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ACLU Unveils new "Terror Watch List Counter"

The size of US terrorist watch lists is now in excess
of 900,000 names, an absurd proportion according to
the American Civil Liberties Union. Today the group
unveiled its new ACLU Watch List Counter to make vivid
just how bloated and dysfunctional those lists have
become. The new counter features a rolling odometer
style display with a real time read out, showing how
many individuals are on the list at a given moment.
The watch lists are used for a growing array of
purposes; most notably for subjecting domestic airline
passengers to additional screening, and often far more
intense law enforcement scrutiny, selecting
individuals for scrutiny and interrogation at the
nation's borders, and for excluding people from the
country entirely.
ACLU Unveils new "Terror Watch List Counter"
News Segments Wed, 02/27/2008 - 16:00

2:02 minutes (1.87 MB)
The size of US terrorist watch lists is now in excess
of 900,000 names, an absurd proportion according to
the American Civil Liberties Union. Today the group
unveiled its new ACLU Watch List Counter to make vivid
just how bloated and dysfunctional those lists have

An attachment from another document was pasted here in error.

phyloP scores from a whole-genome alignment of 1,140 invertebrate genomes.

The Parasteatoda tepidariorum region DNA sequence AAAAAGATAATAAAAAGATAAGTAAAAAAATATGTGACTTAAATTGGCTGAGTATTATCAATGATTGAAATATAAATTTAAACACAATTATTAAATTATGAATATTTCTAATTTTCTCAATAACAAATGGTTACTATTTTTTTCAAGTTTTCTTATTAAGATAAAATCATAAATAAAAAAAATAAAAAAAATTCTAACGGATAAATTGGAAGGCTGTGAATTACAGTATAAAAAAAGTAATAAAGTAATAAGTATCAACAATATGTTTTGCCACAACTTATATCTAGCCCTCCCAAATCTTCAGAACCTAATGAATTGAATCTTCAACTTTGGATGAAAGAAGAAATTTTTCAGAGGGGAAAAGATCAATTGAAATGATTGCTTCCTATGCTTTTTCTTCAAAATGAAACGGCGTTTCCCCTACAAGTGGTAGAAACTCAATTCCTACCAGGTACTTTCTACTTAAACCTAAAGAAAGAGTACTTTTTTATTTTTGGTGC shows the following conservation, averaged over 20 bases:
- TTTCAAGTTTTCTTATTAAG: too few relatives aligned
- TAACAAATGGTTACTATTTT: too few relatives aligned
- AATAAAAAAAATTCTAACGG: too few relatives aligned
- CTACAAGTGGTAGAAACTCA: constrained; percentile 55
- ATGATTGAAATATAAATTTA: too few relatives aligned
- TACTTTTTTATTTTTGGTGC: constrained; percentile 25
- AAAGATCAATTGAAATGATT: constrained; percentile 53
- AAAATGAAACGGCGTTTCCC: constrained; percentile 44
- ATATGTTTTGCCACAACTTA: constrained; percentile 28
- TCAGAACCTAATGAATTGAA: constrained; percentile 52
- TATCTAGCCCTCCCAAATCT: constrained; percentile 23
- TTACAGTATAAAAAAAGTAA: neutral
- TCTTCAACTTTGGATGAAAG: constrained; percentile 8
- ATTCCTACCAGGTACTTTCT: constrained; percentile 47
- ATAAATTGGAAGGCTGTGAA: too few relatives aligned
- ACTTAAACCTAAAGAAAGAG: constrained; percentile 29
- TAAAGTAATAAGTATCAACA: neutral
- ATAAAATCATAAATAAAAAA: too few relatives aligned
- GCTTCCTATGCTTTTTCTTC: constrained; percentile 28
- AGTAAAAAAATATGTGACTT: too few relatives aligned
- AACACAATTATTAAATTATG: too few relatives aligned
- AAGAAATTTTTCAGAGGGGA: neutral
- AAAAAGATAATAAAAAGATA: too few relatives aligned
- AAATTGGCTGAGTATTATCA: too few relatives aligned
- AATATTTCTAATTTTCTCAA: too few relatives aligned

become. The new counter features a rolling odometer
style display with a real time read out, showing how
many individuals are on the list at a given moment.
The watch lists are used for a growing array of
purposes; most notably for subjecting domestic airline
passengers to additional screening, and often far more
intense law enforcement scrutiny, selecting
individuals for scrutiny and interrogation at the
nation's borders, and for excluding people from the
country entirely.


 http://www.fsrn.org/


from the ACLU site:

ACLU Watch List Counter

Why are there so many names on the U.S. government's terrorist list?

In September 2007, the Inspector General of the Justice Department reported that the Terrorist Screening Center (the FBI-administered organization that consolidates terrorist watch list information in the United States) had over 700,000 names in its database as of April 2007 - and that the list was growing by an average of over 20,000 records per month.1